A Missed Marathon

This weekend was the Messier Marathon.  I forgot, so I was unprepared to stay up all night and try, once again, to image all 110 object.  What is the marathon all about you ask, well let me tell you.

The marathon happens around this time every year.  It is when you can view all 110 objects that Charles Messier (26 June 1730 – 12 April 1817) published in his astronomical catalog.  The catalog listed deep sky objects, such as nebulae and star clusters, that came to be known as the 110 “Messier objects.”  The purpose of the catalog was to help comet hunters such as himself, distinguish between permanent and transient objects in the sky.  The telescope optics back in the day were…how would you say it…terrible.  Charles would have killed for that cheap Walmart telescope that they sell every Christmas for children.  Even with one of those scopes you can clearly make out galaxies and nebula.

I am not denigrating these scopes.  I have one and use it at outreaches all the time.  Cheap, yes.  Educational, yes.  Get kids and adults alike interested in science and astronomy, big yes.  Doesn’t break my really good (ie. expensive) telescope, YES!

But this year, I figured why try?  I have attempted the marathon for the past six years and the closest I have ever gotten was 102.  You would think I was so close, that I would try again.  Well, every time I have gotten close, Mother Nature has seen fit to end my night-long aspirations with a frustrating array of clouds, rain, wind or a combination thereof!

demotivational poster MOTHER NATURE

So this weekend, I was actually going to go for it once again….then PANSTARRS fever struck.  Everyone was frantically searching the Western sky for a glimpse of the elusive comet, when it was spotted!  Just about to enter a cloud bank.  This also happened to be the location of the 1st object on the list M74

Messier 74 by HST.jpg

So, it looked as if she was once again telling me, in a loud screaming voice, NOT THIS YEAR, AH HA HA HA HA HA…..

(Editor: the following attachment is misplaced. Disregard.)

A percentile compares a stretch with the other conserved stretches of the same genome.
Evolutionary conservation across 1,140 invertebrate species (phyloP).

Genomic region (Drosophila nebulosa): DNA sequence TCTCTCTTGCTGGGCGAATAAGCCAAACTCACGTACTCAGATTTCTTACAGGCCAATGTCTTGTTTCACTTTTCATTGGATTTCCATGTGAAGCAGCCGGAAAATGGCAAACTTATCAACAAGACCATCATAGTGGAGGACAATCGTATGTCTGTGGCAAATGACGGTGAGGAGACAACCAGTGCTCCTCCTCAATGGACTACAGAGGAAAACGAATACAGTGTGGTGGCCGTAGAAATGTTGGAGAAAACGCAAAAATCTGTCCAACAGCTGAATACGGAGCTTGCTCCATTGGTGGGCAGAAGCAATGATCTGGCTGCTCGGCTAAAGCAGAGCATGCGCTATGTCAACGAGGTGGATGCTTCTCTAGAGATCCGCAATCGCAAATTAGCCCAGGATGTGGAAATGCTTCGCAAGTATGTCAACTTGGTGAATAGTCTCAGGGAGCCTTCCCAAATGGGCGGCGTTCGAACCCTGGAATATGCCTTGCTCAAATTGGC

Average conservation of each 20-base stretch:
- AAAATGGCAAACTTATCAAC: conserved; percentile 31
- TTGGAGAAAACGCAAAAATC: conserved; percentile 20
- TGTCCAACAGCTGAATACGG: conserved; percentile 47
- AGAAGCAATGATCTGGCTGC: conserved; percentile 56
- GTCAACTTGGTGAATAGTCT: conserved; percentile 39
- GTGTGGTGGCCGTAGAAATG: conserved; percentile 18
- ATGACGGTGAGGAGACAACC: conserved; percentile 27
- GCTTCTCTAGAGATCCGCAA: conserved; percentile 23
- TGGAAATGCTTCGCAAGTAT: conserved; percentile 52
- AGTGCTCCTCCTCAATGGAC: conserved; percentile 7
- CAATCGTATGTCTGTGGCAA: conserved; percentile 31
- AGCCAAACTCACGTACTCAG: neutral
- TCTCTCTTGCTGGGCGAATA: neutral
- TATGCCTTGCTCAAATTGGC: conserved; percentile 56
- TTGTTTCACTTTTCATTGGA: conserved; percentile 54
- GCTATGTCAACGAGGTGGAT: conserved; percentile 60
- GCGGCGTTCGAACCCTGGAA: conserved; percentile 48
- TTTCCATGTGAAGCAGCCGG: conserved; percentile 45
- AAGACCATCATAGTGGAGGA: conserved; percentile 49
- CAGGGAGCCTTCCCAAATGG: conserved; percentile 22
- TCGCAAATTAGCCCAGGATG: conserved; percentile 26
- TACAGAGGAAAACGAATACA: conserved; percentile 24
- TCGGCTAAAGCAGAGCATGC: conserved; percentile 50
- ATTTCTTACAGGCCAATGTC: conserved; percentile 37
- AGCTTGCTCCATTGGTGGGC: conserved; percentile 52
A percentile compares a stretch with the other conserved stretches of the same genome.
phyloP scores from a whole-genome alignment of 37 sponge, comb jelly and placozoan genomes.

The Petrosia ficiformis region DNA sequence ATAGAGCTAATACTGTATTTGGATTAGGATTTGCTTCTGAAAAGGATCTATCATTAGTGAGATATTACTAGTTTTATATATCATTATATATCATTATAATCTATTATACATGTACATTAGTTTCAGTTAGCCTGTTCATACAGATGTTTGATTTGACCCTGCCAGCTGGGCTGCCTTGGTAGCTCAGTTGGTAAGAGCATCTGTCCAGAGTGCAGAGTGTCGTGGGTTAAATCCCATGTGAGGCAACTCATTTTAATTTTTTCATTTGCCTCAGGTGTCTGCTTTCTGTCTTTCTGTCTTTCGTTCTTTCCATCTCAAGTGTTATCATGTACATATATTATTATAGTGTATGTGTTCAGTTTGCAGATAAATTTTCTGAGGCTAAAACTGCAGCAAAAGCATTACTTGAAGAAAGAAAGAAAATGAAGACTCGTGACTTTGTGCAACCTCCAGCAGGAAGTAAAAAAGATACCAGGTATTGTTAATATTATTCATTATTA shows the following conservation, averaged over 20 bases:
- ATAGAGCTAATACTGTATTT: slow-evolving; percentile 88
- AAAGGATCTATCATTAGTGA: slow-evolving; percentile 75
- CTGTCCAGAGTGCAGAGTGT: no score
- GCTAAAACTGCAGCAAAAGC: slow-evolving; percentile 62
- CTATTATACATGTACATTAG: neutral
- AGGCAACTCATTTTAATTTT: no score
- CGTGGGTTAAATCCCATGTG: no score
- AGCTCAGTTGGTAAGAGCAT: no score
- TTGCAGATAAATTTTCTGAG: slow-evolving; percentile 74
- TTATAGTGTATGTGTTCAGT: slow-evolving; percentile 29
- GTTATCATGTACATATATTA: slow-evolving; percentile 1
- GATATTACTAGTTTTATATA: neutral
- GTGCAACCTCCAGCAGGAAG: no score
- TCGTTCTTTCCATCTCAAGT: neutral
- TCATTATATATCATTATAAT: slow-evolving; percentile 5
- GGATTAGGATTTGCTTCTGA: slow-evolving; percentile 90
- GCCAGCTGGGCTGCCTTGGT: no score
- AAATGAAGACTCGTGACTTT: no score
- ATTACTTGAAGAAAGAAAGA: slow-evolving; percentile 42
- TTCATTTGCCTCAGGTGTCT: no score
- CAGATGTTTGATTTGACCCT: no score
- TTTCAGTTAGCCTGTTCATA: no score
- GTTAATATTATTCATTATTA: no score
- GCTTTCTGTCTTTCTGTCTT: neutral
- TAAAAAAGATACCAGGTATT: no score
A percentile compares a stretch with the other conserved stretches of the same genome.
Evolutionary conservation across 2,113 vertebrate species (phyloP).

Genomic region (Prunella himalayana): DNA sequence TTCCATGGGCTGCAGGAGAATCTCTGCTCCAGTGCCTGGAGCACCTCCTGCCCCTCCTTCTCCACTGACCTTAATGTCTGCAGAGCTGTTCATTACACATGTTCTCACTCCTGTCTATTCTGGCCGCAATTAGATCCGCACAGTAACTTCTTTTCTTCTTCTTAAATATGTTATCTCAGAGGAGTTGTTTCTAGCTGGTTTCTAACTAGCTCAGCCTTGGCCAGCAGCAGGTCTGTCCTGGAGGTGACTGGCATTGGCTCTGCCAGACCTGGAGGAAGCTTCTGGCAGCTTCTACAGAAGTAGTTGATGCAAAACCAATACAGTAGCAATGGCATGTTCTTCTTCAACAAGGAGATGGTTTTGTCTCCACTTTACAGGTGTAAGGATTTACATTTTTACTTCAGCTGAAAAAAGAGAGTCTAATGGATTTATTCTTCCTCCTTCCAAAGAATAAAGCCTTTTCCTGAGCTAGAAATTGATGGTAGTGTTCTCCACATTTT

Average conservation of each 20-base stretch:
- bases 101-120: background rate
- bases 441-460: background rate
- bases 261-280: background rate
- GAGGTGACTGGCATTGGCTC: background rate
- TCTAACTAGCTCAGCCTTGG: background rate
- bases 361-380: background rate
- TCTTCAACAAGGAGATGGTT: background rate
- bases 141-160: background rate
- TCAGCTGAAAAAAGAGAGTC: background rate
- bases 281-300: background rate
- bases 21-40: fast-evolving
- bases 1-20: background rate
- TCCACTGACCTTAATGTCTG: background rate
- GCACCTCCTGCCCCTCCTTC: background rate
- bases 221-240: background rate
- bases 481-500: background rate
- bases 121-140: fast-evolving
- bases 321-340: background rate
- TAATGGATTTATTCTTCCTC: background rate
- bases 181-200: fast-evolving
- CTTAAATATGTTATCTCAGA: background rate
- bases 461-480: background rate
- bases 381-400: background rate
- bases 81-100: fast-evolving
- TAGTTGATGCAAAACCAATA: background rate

So I decided to watch some brave souls at the Riverside Astronomical Society (my astronomy club) do the marathon whilst I imaged other objects and prepared to try the marathon next month.  Some of our members have attempted to do the marathon using Capella, our 22″ Dobsonian telescope.  You have to be a really good visual astronomer to push that monster around, but the views are spectacular.  Especially if you pop in a very nice Ethos or a good 40 eyepiece.


Wish me luck.  If you have been successful doing a marathon, leave a comment below, or a link to your accomplishment.  I love to see people’s success stories about the marathon.  Share yours.

– Ex astris, scientia –

I am and avid amateur astronomer and intellectual property attorney.  As a former Chief Petty Officer in the U.S. Navy, I am a proud member of the Armed Service Committee of the Los Angeles County Bar Association working to aid all active duty and veterans in our communities.  Connect with me on Google +.  If you need help with any patent, trademark, or copyright issue, or know someone that can use my help, please contact me for a free 30 minute consultation by sending me an email or call TOLL FREE at 1-855-UR IDEAS (1-855-874-3327) and ask for Norman.



2 thoughts on “A Missed Marathon

  1. I would never be able to view the full 110 as a good number are Northern Hemisphere only, but I’m planning to image the SH ones over the Autumn/Winter (mine) period. Might group them into the 3 galaxy arms they live in.
    That Dob looks fantastic ….. Do you do any imaging with that one ?

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